Today’s homeowners have many options when it comes to their home’s air system. Technology in HVAC units and heaters has brought energy efficiency to the forefront of most concerns, with the benefit of a lower monthly utility bill. However, when it comes to health and safety, there is much to be said of a familiar style, such as heating your home with a traditional home heating unit. If you’re in the market for a new heating system, here are a few tips on deciding which furnace may suit your and your family best.
Heating System Styles and Functions
Although there are numerous styles of home heating units, the most common (and an industry standard for decades) is a traditional furnace. While you’re conducting your research, you may come to the conclusion that it might be cheaper to use a conventional furnace, as well as convenient when it comes to purchasing needed repair parts.
Simply put, this unit uses less energy to heat your household using various forms of fuel, then disperse the hot air within the home through ductwork and vents. Interchangeably known as a “forced warm-air” or “ducted warm-air” distribution system, the system primarily runs off of electricity, natural gas, or oil. Although each fuel source has its own benefits, natural gas tends to be the least expensive, while oil must be purchased separately and an electric-power heater can affect your monthly energy bills.
If you opt for a new model or an overhaul of your current gas furnace model, there are three primary forms to choose from, each with their own pros and cons: a single-stage gas model (which features a gas valve that opens and closes), a two-stage model (with the adjustable gas flow for a higher rate of energy efficiency, as well as a direct link to your home’s thermostat), and a more-complex “modulating” gas model, which offers the highest burner range and is, typically, recommended for homeowner’s comfort in colder climates). Additionally, electric furnaces, which use electric coils to distribute hot air throughout the home, and oil furnaces are two other options as well. In the end, a gas furnace can be very efficient, and your preference comes down to installation cost and energy savings.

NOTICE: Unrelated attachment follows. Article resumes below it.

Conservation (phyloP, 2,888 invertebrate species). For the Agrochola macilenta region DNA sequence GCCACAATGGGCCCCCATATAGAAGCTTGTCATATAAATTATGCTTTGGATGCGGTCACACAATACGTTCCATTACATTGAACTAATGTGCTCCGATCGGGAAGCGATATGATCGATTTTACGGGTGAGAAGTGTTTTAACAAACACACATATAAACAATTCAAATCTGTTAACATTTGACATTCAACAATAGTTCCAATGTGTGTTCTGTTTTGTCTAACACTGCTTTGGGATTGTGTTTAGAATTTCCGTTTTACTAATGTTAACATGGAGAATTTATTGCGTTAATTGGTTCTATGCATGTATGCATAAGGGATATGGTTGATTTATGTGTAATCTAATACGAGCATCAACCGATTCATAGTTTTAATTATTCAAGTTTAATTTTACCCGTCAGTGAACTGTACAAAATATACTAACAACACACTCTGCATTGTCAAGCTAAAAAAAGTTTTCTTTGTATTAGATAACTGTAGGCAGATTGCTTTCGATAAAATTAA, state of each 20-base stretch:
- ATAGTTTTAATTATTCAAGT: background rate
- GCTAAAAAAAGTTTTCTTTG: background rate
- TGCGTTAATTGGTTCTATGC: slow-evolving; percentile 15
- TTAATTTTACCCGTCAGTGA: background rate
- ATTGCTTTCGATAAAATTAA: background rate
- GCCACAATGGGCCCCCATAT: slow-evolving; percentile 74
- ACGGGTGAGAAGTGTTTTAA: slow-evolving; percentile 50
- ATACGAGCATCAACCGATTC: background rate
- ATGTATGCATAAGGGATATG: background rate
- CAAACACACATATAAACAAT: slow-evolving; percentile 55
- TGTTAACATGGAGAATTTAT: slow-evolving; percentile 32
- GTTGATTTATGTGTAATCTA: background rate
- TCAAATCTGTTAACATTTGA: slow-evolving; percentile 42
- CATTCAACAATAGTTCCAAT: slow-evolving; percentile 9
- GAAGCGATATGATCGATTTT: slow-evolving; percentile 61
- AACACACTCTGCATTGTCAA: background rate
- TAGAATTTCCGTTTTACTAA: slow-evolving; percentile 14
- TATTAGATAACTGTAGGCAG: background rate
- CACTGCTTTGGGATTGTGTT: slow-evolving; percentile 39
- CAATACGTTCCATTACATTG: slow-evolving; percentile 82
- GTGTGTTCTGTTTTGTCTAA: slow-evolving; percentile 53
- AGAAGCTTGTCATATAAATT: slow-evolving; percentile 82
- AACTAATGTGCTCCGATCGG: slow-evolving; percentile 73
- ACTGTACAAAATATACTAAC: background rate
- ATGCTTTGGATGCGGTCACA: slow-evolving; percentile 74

New Tech and Energy Efficiency
Every homeowner wants the best deal on their utility bill and, especially in the case of a new home, choosing the best appliances and air systems can make a good deal of difference every month. If that’s a priority to you and your family, then investing in a new furnace and HVAC system may make the most sense. Over the past few years, heating system technology has come a long way and wasted energy and electricity are things you don’t need to pay full price for, given the right air system. With that in mind, it may be a good idea to look at the latest industry-standard of furnace alternatives: the heat pump. As a rule of thumb, every homeowner should keep in mind that with a heat pump, while the installation price may be on the higher end, the unit itself replaces both the air conditioner and heating system, and can equal a significantly better price on monthly energy consumption.
Although it is a relatively newer technology, a heat pump system is a single unit that acts as your home’s complete air system year-round. By using the outside air as its main source, the heat pump can provide your home’s interior with both cold airs during the summer and warm air during the winter. This convenient ability stems from the heat pump’s unique design, which actually takes the outside air and adjusts the temperature according to your preset preferences, then transposes it indoors. Two main forms of heat pumps are available: air-source heat pumps, and ground-source, or “geothermal heating” versions.
While homeowners will note that the initial cost of a heat pump may seem high, the monthly savings and energy efficiency make it a worthwhile investment. However, if it proves to be a better deal to replace your conventional furnace with an updated model, there are many new versions that can also save you a lot of money on utility bills, and keep your family in health and comfort all year.